………………………………………………………………………………………..............................................................…

The intended cover portrayed Whitlam as a statue, in a room with other statues of prime ministers, with Kerr racing towards Whitlam holding an evil-looking sword that was about looped his head off.

It was a scintillating cover. All of the office agreed. The editorial remained as well comment from the 12 main morning newspapers.

On show, are over 14,000 cartoons from before the arrival of the First Fleet in 1788 until now.

It showcases the work of some of Australia’s most famous cartoonists – Will Dyson, David Low, Phil May, Judy Horacek, Bruce Petty, Alan Moir, Cathy Wilcox and others.

For me: I wanted to purloin the artwork and have it framed. But it wasn’t to be found.

Below: The Australian Stock Exchange Journal, November 1975, missed out its cover of the century.


VALE: The “one and only” Bill Collins dies at home but his great knowledge of the movies lives on!

FRANK MORRIS

“MR MOVIES”, BILL COLLINS, WAS APPLAUDED FOR HIS INDEPTH KNOWLEDGE OF THE MOVIE SCENE.  HE GOES OVERBOARD ON THE FOUNTAINHEAD AS IT MANAGES TO FIND ITS WAY INTO COLLINS’ “ALL TIME” GREAT MOVIES.

Bill Collins, “Mr Movies”, died at home on Friday, June 21, aged 84. Collins favourite saying during his tenure of his much-loved Golden Years of Hollywood for Channel Seven (1966 – 1975) was to “sit and relax.”

He worked as a movie commentator for Channel Nine, 1975-1979; and Channel Ten from 1980-1993. Collins moved to Foxtel in October 1995.

He was a film critic with a vast knowledge of his subject.

A profile on Collins’ “undiscriminating admiration” of Hollywood didn’t pass without notice. A fellow commentator, David Stratton, considered him “a national treasure.”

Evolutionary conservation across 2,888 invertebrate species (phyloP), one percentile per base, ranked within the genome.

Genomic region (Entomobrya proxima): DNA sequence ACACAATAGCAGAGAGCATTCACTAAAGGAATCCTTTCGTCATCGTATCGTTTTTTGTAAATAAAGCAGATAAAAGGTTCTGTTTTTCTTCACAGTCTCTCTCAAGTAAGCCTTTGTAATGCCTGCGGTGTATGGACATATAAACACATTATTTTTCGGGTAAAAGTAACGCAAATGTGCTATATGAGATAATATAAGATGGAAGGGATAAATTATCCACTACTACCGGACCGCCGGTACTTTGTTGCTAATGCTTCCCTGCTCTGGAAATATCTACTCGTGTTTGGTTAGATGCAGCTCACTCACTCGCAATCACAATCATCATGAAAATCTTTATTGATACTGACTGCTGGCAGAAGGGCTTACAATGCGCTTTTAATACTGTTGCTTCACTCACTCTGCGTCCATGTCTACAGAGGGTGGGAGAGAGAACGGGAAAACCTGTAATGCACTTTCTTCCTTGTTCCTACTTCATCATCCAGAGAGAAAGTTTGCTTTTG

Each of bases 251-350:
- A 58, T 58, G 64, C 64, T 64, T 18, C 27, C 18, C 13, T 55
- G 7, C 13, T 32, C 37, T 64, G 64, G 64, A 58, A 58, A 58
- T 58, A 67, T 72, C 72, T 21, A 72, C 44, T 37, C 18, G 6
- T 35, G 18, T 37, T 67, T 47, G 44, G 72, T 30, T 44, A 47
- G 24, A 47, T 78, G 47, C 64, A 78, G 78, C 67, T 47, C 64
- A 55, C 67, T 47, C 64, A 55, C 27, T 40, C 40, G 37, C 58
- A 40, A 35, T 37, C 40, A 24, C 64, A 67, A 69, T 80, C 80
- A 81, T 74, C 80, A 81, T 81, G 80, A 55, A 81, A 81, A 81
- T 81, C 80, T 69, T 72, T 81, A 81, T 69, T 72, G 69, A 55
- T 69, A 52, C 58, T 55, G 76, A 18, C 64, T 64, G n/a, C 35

He wrote hundreds of magazine columns and articles on the movie scene around the world.

Collins went berserk every time he had the honour to present The Fountainhead on television. Here is the full article which was published in 2011 or thereabouts:

Professional movie buff Bill Collins tends to go overboard every time he presents The Fountainhead on his Golden Years of Hollywood.

He never fails to wax lyrical about the story, the script and the stars – Gary Cooper and Patricia Neal –- in his usual profound fashion.

Although the film, which is an uneven adaptation of Ayd Rand’s novel (she did it herself) of the name, was released in 1949. The film is somewhat ‘campy’ these days but it still manages to find its way into Collins’ ten “all-time” great movies.

But that’s another story.

However, Mr Collins will be pleased to learn last that at last negotiations are under way in Hollywood to produce a television mini-series based on Rand’s block-buster novel Atlas Shrugged.

(It was eventually made into a 3-part film and released on September, 2011.)

Rand was one-quarter into the script when she died in March, 1982.

In the course of her 77 years, Ayn (pronounced Ein) Rand was acclaimed as “the most creative thinker alive”.  Although her elephantine novels, The Fountainhead and Atlas Shrugged were deprecated by most critics, they sold millions of copies.

The capstone of Rand’s literary career was Atlas Shrugged published in 1957. It’s a “apocalyptic fantasy”, which takes place in America a generation or two hence.